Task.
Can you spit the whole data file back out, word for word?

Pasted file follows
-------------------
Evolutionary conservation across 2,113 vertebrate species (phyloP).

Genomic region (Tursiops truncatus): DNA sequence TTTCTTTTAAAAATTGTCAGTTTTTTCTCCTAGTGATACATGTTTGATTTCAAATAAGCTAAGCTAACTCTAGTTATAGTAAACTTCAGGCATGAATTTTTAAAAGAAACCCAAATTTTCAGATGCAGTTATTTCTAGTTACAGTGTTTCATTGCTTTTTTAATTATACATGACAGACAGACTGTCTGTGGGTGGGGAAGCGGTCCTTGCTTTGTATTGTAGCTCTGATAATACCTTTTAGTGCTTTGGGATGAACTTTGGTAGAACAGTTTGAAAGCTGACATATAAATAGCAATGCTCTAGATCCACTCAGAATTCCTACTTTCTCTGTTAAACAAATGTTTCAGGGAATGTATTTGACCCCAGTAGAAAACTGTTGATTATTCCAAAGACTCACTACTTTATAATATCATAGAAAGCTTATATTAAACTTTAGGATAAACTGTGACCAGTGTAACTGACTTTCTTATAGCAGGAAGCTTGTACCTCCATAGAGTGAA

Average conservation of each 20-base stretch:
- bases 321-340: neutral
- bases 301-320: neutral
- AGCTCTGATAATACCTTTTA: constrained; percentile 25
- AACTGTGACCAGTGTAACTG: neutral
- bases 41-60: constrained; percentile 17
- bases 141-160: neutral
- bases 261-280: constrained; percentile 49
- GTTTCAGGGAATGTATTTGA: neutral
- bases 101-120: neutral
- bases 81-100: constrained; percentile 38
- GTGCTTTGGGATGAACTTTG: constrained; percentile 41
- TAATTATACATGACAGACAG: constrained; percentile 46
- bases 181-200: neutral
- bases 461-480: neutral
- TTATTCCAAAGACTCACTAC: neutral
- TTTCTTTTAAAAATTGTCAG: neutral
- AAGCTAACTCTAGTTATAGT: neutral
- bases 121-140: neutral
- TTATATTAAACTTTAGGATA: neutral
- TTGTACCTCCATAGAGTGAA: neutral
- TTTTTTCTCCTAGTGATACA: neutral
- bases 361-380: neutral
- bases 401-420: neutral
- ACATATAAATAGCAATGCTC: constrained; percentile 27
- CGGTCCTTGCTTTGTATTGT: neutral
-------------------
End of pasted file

Evolutionary conservation across 2,113 vertebrate species (phyloP).

Genomic region (Tursiops truncatus): DNA sequence TTTCTTTTAAAAATTGTCAGTTTTTTCTCCTAGTGATACATGTTTGATTTCAAATAAGCTAAGCTAACTCTAGTTATAGTAAACTTCAGGCATGAATTTTTAAAAGAAACCCAAATTTTCAGATGCAGTTATTTCTAGTTACAGTGTTTCATTGCTTTTTTAATTATACATGACAGACAGACTGTCTGTGGGTGGGGAAGCGGTCCTTGCTTTGTATTGTAGCTCTGATAATACCTTTTAGTGCTTTGGGATGAACTTTGGTAGAACAGTTTGAAAGCTGACATATAAATAGCAATGCTCTAGATCCACTCAGAATTCCTACTTTCTCTGTTAAACAAATGTTTCAGGGAATGTATTTGACCCCAGTAGAAAACTGTTGATTATTCCAAAGACTCACTACTTTATAATATCATAGAAAGCTTATATTAAACTTTAGGATAAACTGTGACCAGTGTAACTGACTTTCTTATAGCAGGAAGCTTGTACCTCCATAGAGTGAA

Average conservation of each 20-base stretch:
- bases 321-340: neutral
- bases 301-320: neutral
- AGCTCTGATAATACCTTTTA: constrained; percentile 25
- AACTGTGACCAGTGTAACTG: neutral
- bases 41-60: constrained; percentile 17
- bases 141-160: neutral
- bases 261-280: constrained; percentile 49
- GTTTCAGGGAATGTATTTGA: neutral
- bases 101-120: neutral
- bases 81-100: constrained; percentile 38
- GTGCTTTGGGATGAACTTTG: constrained; percentile 41
- TAATTATACATGACAGACAG: constrained; percentile 46
- bases 181-200: neutral
- bases 461-480: neutral
- TTATTCCAAAGACTCACTAC: neutral
- TTTCTTTTAAAAATTGTCAG: neutral
- AAGCTAACTCTAGTTATAGT: neutral
- bases 121-140: neutral
- TTATATTAAACTTTAGGATA: neutral
- TTGTACCTCCATAGAGTGAA: neutral
- TTTTTTCTCCTAGTGATACA: neutral
- bases 361-380: neutral
- bases 401-420: neutral
- ACATATAAATAGCAATGCTC: constrained; percentile 27
- CGGTCCTTGCTTTGTATTGT: neutral